[Numpy-discussion] Tensor Contraction (HPTT) and Tensor Transposition (TCL)

Sebastian Berg sebastian at sipsolutions.net
Thu Aug 17 03:55:57 EDT 2017

On Thu, 2017-08-17 at 00:33 +0200, Paul Springer wrote:
> Am 8/16/17 um 6:08 PM schrieb Anne Archibald:
> > If you wanted to integrate HPTT into numpy, I think the best
> > approach might be to wire it into the assignment machinery, so that
> > when users do things like a[::2,:] = b[:,::3].T HPTT springs into
> > action behind the scenes and makes this assignment as efficient as
> > possible (how well does it handle arrays with spaces between
> > elements?). Then ascontiguousarray and asfortranarray and the like
> > could simply use assignment to an appropriately-ordered destination
> > when they actually needed to do anything.
>  HPTT offers support for subtensor (via the outerSize parameter,
> which is similar to the leading dimension in BLAS), thus, HPTT can
> also deal with arbitrarily strided transpositions.
> However, a non-unite stride for the fastest-varying index is
> devastating for performance since this prohibits the use of
> vectorization and the exploitation of spatial locality.
> How would the integration of HPTT into NumPY look like? 
> Which steps would need to be taken?
> Would it be required the HPTT be distributed in source code along
> side NumPY (at that point I might have to change the license for
> HPTT) or would it be fine to add an git dependency? That way users
> who build NumPY from source could fetch HPTT and set a flag during
> the build process of NumPY, indicating the HPTT is available? 
> How would the process look like if NumPY is distributed as a
> precompiled binary?

Well, numpy is BSD, and the official binaries will be BSD, someone else
could do less free binaries of course. I doubt we can have a hard
dependency unless it is part of the numpy source (some trick like this
at one point existed for fftw, but....). I doubt including the source
itself is going to happen quickly since we would first have to decide
to actually use a modern C++ compiler (I have no idea if that is
problematic or not).

Having a blocked/fancier (I assume) iterator jump in at least for
simple operations such as transposed+copy as Anne suggested sounds very
cool though. It could be nice for simple ufuncs at least as well. I
have no idea how difficult that may be though or how much complexity it
would add to maintenance. My guess is it might require quite a lot of
work to integrate such optimizations into the Iterator itself (even
though it would be awesome), compared to just trying to plug it into
some selected fast paths as Anne suggested.

One thing that might be very simple and also pretty nice is just trying
to keep the documentation (or wiki page or so linked from the
documentation) up to date with suggestions for people interested in
speed improvements listing things such as (not sure if we have that):
* Use pyfftw for speeding up ffts
* numexpr can be nice and gives a way to quickly use multiple cores
* numba can automagically compile some python functions to be fast
* Use TCL if you need faster einsum(like) operations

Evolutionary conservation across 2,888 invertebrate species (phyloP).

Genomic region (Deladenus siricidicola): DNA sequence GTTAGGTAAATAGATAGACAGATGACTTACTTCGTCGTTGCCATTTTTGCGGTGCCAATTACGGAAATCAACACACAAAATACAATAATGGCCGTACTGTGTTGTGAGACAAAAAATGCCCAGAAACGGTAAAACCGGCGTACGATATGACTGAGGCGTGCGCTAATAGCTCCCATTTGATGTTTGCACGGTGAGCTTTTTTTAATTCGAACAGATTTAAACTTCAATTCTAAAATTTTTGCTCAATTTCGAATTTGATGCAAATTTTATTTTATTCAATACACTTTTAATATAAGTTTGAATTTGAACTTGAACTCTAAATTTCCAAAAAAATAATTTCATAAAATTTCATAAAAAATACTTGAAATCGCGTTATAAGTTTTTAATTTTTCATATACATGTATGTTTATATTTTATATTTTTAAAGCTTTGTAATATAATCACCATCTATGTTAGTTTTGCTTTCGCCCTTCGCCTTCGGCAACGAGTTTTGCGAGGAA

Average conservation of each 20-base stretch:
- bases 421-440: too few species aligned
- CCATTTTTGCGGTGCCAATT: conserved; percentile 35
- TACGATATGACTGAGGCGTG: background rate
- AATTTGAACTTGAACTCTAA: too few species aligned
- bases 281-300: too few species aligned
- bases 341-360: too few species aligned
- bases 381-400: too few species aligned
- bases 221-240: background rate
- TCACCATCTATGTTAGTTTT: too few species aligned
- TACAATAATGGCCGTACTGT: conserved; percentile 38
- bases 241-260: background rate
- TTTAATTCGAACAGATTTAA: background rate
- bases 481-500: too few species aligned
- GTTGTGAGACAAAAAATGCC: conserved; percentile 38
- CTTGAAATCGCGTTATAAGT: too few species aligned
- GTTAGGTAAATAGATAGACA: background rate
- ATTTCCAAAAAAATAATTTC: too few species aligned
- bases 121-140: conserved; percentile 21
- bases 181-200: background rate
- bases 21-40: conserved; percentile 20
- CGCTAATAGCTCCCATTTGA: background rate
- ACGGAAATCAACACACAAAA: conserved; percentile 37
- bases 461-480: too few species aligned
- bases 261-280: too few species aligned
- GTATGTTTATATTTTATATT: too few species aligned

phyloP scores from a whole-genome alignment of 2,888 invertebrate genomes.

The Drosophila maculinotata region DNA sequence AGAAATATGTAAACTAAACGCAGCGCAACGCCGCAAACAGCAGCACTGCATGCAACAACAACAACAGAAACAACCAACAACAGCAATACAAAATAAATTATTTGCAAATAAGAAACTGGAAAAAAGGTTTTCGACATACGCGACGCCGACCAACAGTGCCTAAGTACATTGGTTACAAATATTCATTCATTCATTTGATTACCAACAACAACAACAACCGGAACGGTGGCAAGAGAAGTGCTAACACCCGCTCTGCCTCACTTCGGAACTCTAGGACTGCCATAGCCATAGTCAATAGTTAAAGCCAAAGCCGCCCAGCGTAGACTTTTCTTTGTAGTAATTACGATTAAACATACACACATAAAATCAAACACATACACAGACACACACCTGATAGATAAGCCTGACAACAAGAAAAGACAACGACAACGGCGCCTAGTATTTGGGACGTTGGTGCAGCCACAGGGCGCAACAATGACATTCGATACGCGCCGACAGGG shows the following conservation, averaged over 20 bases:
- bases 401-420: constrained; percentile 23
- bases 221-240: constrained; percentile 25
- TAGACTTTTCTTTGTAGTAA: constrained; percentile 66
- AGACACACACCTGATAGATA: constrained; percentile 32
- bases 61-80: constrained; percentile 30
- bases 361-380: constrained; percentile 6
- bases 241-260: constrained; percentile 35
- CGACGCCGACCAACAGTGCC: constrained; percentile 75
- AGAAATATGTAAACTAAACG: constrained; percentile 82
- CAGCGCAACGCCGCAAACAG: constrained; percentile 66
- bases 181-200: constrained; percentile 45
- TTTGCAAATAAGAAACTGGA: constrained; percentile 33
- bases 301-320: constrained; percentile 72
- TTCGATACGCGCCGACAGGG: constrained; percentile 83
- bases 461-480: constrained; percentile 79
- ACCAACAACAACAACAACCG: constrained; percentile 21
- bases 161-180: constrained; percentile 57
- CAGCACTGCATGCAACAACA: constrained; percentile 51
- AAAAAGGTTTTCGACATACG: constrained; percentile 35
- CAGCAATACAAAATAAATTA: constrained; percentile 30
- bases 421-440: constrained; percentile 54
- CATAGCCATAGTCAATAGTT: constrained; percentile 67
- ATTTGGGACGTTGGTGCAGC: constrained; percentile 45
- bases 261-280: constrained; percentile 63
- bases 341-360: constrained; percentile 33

* ...

Just a few thoughts, did not think about details really. But yes, it is
sounds reasonable to me to re-add support for optional dependencies
such as fftw or your TCL. But packagers have to make use of that or I
fear it is actually less available than a standalone python module.

- Sebastian

> The same questions apply with respect to TCL.
> > > TCL uses the Transpose-Transpose-GEMM-Transpose approach where
> > > all tensors are flattened into matrices (via HPTT) and then
> > > contracted via GEMM; the final result is eventually folded (via
> > > HPTT) into the desired output tensor.
> > > 
> > 
> > This is a pretty direct replacement of einsum, but I think einsum
> > may well already do pretty much this, apart from not using HPTT to
> > do the transposes. So the way to get this functionality would be to
> > make the matrix-rearrangement primitives use HPTT, as above.
>  That would certainly be one approach, however, TCL also explores
> several different strategies/candidates and picks the one that
> minimizes the data movements required by the transpositions.
> > > Would it be possible to expose HPTT and TCL as optional packages
> > > within NumPY? This way I don't have to redo the work that I've
> > > already put into those libraries.
> > > 
> > 
> > I think numpy should be regarded as a basically-complete package
> > for manipulating strided in-memory data, to which we are reluctant
> > to add new user-visible functionality. Tools that can act under the
> > hood to make existing code faster, or to reduce the work users must
> > to to make their code run fast enough, are valuable.
>  It seems to me that TCL is such a candidate, since it can replace a
> significant portion of the functionality offered by numpy.einsum(),
> yielding significantly higher performance.
> I imagine some thing of the form:
> def einsum(...):
>     if( tclApplicable and tclAvailable ):
>        tcl.tensorMult(...)
> >  
> > Would some of your techniques help numpy to more rapidly evaluate
> > things like C[...] = A+B, when A B and C are arbitrarily strided
> > and there are no ordering constraints on the result? Or just A+B
> > where numpy is free to choose the memory layout for the result?
>  Actually, HPTT is only concerned with the operation of the form
> B[perm(i0,i1,...)] = alpha * A[i0,i1,...] + beta * B[perm(i0,i1,...)]
> (where alpha and beta are scalars). Summing over multiple transposed
> tensors can be quite challenging (https://arxiv.org/abs/1705.06661)
> and is not covered by HPTT. Does this answer your question?
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